Ever been sitting around waiting for the latest wacky cat video to finish buffering, wondering what the holdup is? In these days of high speed Internet access, it seems like we shouldn’t ever have to wait for such important things, yet we still do, at least every now and again. Recently, researchers looked at data on Internet congestion in an effort to better understand where the slowdowns occur, and their work has provided some interesting findings.
The study, Where in the Internet is congestion? by Daniel Genin and Jolene Splett of the National Institute of Standards and Technology, was released last week. It’s based on publicly available data from the FCC’s ongoing Measuring Broadband America study, which was begun in 2010. The study has deployed more than 10,000 wireless routers with custom firmware in homes and businesses, spanning 16 ISPs. These routers collect performance data hourly and send them to a handful of geographically distributed servers.
Genin and Splett looked at two metrics to evaluate Internet congestion: a download throughput benchmark (based on multi-threaded TCP download speed tests) and website download speed (based on the time to download the homepages, including all code and images, of ten of the most popular websites). While the authors were primarily concerned with finding where the congestion occurs (i.e., closer to home or farther upstream), they had some interesting findings, particularly relating to the performance of cable via DSL networks.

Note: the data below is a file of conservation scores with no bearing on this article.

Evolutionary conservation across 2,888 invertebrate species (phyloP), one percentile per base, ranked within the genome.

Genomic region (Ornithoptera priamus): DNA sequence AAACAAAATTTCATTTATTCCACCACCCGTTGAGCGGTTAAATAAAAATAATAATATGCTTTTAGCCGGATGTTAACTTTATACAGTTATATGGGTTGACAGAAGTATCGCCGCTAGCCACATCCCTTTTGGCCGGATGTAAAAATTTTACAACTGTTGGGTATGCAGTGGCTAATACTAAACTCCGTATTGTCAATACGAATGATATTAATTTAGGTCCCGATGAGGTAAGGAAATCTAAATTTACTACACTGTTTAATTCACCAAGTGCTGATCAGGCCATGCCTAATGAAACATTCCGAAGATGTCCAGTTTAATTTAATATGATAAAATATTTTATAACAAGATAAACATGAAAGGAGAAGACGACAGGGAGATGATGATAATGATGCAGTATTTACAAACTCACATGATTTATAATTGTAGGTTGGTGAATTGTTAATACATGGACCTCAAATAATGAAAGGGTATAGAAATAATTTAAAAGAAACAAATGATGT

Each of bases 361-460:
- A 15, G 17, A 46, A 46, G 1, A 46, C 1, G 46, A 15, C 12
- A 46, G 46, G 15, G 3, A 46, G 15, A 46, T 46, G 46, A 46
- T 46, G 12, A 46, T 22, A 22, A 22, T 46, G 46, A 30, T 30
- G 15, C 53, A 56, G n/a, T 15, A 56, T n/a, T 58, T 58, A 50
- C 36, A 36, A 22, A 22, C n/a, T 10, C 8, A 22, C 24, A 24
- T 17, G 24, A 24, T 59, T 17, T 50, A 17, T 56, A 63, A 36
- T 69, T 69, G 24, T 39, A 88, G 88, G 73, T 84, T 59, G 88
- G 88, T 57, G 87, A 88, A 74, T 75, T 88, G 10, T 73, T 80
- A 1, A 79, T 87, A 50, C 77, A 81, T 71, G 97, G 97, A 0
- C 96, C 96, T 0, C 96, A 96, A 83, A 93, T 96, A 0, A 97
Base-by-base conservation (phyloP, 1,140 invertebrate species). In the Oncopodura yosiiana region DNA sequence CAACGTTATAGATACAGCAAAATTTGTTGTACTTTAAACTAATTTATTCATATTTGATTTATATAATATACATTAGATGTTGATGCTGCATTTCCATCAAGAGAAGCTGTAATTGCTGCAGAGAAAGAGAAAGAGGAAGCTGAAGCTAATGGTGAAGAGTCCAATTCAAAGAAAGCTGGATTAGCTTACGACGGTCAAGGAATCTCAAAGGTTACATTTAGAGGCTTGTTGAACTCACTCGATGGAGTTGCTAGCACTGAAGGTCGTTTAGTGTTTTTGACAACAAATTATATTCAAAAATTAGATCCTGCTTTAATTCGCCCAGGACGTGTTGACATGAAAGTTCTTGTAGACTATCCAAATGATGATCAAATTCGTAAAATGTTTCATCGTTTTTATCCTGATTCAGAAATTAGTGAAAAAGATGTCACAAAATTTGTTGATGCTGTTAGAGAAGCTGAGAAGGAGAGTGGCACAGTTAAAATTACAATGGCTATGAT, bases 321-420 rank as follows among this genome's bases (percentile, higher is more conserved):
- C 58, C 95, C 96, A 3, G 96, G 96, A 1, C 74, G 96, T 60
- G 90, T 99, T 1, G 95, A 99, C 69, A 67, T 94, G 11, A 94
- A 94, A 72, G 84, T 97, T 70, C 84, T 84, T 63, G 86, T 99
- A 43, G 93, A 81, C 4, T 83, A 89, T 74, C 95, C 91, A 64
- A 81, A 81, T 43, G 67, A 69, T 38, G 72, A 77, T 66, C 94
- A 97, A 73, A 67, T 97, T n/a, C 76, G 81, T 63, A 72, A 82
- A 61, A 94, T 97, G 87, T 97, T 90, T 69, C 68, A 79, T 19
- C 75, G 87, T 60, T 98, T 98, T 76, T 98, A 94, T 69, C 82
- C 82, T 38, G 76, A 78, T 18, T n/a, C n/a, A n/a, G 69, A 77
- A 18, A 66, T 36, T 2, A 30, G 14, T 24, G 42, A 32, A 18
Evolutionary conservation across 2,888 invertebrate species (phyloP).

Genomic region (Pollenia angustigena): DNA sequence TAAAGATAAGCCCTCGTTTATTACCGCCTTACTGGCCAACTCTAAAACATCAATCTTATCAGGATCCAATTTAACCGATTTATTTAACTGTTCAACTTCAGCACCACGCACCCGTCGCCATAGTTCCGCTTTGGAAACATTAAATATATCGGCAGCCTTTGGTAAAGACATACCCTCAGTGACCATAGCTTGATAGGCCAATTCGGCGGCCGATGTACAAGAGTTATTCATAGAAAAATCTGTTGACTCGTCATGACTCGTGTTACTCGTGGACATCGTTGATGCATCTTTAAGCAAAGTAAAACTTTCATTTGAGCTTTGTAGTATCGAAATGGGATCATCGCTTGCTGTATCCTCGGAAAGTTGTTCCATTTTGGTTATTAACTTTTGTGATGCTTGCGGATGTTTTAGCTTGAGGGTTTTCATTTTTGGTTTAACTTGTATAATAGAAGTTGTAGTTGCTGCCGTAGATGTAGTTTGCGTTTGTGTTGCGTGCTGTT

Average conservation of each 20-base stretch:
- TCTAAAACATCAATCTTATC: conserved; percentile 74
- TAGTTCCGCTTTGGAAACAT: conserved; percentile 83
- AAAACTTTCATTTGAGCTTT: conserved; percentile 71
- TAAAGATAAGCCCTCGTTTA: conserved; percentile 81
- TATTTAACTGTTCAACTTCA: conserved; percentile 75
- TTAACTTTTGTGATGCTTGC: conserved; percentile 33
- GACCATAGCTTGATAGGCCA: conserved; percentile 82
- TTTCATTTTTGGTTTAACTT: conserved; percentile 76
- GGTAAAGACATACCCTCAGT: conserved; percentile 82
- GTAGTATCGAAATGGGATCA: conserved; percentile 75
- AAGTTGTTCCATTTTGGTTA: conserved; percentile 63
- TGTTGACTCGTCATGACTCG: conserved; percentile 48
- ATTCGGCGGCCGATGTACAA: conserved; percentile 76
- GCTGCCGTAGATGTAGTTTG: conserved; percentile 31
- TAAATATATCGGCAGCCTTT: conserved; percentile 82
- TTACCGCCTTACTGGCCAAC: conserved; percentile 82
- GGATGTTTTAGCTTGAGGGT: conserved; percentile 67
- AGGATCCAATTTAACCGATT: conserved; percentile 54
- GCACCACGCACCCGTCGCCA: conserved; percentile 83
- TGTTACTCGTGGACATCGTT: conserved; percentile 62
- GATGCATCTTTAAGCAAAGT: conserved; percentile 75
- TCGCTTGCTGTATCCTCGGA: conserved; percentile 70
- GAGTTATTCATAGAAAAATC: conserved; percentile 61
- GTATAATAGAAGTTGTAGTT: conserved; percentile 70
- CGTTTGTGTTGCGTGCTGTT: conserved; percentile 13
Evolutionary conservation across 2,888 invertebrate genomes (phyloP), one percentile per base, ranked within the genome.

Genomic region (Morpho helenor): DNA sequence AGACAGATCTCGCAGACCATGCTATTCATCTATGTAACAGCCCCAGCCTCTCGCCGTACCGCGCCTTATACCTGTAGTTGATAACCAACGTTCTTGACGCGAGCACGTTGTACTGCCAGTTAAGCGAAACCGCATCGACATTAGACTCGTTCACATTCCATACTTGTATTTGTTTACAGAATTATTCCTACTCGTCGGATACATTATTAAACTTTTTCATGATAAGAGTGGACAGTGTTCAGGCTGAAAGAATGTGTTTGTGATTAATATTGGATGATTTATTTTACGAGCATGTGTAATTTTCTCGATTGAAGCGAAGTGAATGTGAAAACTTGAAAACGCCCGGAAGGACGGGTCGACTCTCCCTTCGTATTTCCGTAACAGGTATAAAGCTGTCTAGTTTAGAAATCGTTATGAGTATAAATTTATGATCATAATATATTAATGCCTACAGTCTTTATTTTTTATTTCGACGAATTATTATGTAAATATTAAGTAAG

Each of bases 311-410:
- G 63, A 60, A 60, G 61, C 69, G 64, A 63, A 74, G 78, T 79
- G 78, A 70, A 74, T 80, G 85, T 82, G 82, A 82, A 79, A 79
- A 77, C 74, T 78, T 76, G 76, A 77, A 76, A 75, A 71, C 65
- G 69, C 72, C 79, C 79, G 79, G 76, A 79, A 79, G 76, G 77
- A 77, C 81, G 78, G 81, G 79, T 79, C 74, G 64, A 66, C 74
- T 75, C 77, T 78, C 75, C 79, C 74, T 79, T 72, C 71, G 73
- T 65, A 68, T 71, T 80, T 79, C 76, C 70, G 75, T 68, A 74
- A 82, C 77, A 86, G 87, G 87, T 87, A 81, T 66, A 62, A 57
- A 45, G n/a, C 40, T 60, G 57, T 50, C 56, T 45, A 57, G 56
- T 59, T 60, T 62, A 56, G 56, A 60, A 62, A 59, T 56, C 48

Looking at data on roughly 3,000 Internet connections via cable or DSL ISPs between March and June of 2011, Genin and Splett found that your slow access may be because:
You’re using DSL
On average, people using cable had faster download speeds than those on DSL; the average measured download throughput speed for cable was 13.5 Mbps, while it was 5.4 Mbps for DSL.
You’re using cable
While cable ISPs offered higher average download speeds than DSL, there was also more congestion on their networks. Specifically, roughly 30% of cable connections experienced “recurrent congestion,” defined as failing to reach 80% of the measured average download speed more than 20% of the time. On the other hand, only about 10% of DSL connections experienced recurrent congestion.
You’re using the wrong ISP
While Genin and Splett found that congestion rates were similar across DSL ISPs, they found that they varied greatly among cable providers. Unfortunately, individual ISPs were not identified, so we can’t say which ones to avoid.
There’s congestion far away from your house
In determining where along the path of content delivery congestion occurred, the researchers found that, in the majority of instances, it was happening before the “last mile” of the trip. That is, most congestion doesn’t happen at the edge of the network (i.e., close to the house or business), but rather closer to the core, such as where the ISP connects to the public Internet.
The whys of all this congestion, and the differences between cable and DSL networks, remain to be determined. More information should be forthcoming as the FCC’s study continues and, hopefully, as ISPs decide to be more open about sharing their traffic data so the patterns and causes of congestion can be better understood. In the meantime, you’ll just have to patient while that video of skydiving cats buffers. Oh well.
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